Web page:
LONDON, UK — The murder of four American officials in an attack yesterday on the US consulate in Benghazi raises, once again, the old question of, what are the limits to free speech. Did the film that apparently provoked the attack exceed those limits?
I have seen an excerpt from the film insulting the Prophet on the internet and it is outrageous, despicable, and clearly intended to offend Muslims everywhere.
If the protection of free speech guaranteed by the First Amendment does not extend to someone foolishly shouting “fire!” in a crowded theater, what about a film that in all likelihood, will provoke riot and mayhem? The maker of the film knew full well what he was doing. It was the equivalent of shouting the “N” word in a tense black ghetto.
What responsibility does YouTube bear? It asserts it was following its own impartial rules in allowing the posting. Should it have banned it on the grounds that the harm it would cause outweighs any other considerations. Perhaps even on the grounds of bad taste!
These are not easy questions to answer, but the ubiquity of the Internet and the speed with which it disseminates information make them more urgent now than ever before.
Before we in the Judeo-Christian and atheist West stand on our First Amendment soap boxes, how about applying a little common sense?
If a devout Muslim in his own home can see pictures of Mohammad having sex with various women and behaving like a drunken lout, is that not equivalent to the porn that we try to keep our own families from viewing? If we can devise laws to control the dissemination of certain types of pornography, can we not do the same for religious porn?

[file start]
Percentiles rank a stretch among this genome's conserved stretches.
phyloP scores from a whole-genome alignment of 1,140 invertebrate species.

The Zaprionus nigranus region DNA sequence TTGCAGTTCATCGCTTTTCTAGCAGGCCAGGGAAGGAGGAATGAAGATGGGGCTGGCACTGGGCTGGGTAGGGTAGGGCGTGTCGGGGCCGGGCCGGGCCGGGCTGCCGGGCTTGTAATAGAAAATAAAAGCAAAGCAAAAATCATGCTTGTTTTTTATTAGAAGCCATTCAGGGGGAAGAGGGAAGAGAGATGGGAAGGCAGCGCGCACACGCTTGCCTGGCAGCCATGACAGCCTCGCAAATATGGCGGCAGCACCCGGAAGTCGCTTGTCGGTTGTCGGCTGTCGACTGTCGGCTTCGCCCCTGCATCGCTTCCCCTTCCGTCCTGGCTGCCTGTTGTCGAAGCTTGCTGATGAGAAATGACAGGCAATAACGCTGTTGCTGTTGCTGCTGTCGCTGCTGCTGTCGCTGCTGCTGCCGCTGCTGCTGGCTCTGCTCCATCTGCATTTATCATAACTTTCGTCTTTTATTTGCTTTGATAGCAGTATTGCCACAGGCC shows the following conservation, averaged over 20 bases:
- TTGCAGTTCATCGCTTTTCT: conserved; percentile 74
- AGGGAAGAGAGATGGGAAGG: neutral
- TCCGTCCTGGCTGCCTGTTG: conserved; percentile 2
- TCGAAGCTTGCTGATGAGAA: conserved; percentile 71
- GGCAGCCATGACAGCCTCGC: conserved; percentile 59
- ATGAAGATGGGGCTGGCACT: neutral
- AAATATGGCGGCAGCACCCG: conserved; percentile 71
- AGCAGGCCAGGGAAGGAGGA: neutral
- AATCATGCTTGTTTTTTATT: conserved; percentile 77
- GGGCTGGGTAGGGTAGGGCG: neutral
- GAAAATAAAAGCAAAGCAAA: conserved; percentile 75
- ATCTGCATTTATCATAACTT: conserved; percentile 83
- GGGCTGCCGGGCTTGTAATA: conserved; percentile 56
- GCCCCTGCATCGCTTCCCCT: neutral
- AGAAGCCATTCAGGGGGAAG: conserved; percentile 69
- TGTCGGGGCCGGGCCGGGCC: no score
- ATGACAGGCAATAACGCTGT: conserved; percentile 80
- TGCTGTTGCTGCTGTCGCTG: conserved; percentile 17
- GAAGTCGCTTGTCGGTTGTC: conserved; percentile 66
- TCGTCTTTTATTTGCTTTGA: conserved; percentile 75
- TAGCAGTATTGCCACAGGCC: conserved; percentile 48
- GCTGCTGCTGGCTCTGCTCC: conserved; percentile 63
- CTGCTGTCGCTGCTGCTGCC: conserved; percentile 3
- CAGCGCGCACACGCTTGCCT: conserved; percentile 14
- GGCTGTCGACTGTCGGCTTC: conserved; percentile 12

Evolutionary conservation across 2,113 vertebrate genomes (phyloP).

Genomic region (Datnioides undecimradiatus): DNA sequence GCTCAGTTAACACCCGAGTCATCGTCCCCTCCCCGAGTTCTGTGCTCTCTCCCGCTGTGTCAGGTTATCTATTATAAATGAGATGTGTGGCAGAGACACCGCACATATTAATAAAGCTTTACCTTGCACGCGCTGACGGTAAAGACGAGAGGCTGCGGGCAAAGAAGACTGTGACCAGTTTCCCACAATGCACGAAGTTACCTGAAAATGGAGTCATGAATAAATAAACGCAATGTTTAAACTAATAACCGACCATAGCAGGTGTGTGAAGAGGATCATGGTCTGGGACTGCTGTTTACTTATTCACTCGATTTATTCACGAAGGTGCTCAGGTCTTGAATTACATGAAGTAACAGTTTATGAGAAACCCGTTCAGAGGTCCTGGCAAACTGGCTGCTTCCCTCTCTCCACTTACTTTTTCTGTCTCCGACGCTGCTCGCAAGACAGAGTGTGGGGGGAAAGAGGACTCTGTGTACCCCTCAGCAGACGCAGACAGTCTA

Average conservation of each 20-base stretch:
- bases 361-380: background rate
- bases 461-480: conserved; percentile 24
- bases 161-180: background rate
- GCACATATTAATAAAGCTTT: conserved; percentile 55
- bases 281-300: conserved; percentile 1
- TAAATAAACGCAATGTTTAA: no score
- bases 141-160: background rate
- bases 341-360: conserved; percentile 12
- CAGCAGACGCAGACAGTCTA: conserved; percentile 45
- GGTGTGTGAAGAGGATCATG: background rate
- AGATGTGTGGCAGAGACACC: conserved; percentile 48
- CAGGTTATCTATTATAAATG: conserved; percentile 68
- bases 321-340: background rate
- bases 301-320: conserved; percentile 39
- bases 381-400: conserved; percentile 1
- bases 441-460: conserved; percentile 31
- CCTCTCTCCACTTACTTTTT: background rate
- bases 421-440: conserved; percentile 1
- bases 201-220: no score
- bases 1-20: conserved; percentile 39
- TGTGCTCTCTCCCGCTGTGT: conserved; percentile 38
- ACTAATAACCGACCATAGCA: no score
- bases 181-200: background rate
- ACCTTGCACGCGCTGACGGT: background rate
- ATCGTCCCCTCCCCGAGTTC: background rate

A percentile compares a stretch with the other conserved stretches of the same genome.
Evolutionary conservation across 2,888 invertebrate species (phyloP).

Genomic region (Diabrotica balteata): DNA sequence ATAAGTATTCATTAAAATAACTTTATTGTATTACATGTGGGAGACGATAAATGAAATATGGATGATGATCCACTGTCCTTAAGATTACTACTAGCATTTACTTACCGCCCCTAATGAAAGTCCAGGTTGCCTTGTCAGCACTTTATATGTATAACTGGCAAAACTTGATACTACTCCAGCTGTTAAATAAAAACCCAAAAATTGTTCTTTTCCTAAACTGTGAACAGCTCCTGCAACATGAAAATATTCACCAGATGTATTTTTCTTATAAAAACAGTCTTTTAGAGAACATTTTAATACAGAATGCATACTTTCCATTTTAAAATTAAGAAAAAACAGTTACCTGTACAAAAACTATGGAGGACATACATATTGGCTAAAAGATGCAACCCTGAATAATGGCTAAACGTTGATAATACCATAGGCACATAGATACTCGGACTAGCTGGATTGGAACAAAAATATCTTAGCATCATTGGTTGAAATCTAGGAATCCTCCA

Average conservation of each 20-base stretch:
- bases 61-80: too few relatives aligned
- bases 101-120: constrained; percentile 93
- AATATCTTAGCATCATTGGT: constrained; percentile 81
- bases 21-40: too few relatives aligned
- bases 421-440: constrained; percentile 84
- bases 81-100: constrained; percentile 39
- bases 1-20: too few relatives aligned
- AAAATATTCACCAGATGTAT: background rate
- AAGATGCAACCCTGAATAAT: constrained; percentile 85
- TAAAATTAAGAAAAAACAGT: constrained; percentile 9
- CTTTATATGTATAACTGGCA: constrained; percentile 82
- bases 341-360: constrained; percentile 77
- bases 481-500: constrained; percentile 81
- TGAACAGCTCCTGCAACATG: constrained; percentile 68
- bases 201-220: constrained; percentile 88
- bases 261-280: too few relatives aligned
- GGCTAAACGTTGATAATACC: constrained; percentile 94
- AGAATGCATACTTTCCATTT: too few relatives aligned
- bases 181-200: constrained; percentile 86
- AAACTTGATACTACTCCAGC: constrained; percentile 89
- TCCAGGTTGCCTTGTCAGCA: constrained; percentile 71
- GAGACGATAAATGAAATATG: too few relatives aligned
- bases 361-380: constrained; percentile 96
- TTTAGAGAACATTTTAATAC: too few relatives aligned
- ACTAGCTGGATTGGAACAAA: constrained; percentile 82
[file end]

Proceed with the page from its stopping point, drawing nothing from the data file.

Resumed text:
There is also the question of even-handedness. Some Christians feel, as reported in the words of a March 14th article by Timothy Garton Ash in the British newspaper The Guardian, there is “One rule for Jesus, another for Mohammad”. Ash was writing about the London production of “Jerry Springer: the Opera”, the musical comedy that depicts Jesus as a spoiled brat in diapers.
Conservative Christians picketed the show (although I doubt that any actually saw it – it was more of a spoof of the Jerry Springer Show than an attack on Christianity.)
But even that great British institution, the BBC, clearly uses a double standard. Mark Thompson, the BBC director general who will soon lead the New York Times, admitted as much when it was recently put to him that the BBC would not dream of broadcasting something comparably satirical (as the Jerry Springer opera) about Mohammad.
Thompson replied: “I think essentially the answer to that question is yes.” And he candidly noted that the threat of assassination by Muslim militants is the obvious reason for the asymmetry with which broadcasters treat Islam and other beliefs.
Which prompted this slyly satirical headline in the British weekly Spectator: “Should Christians Kill Mark Thompson?”
From the Iranian fatwa urging the assassination of Salman Rushdie for a novel that was deemed critical of Islam, to the attacks provoked by the Danish newspaper cartoons depicting the Prophet as a terrorist, there have been plenty of examples of what happens when Muslim fundamentalists/extremists/activists (choose your own adjective) are offended by the media. The latest outrage, in Benghazi, will not be the last.
It may be futile to try to devise regulations to break this terrible chain of cause and effect. The digital world is too diffuse, too omnipresent, to be effectively muzzled. Censorship per se is not the answer.
But a little common sense, perhaps a bit of restraint and even occasionally a smidgeon of self-censorship by the Western media would not be out of place. Where would self-promoting pastor Terry Jones of Dove World Outreach Center in Gainsville, Florida, be today if he had not been given the oxygen of free publicity by the local and national media when he announced his plan in 2010 to burn the Koran?
He would be a nobody, as he so richly deserves.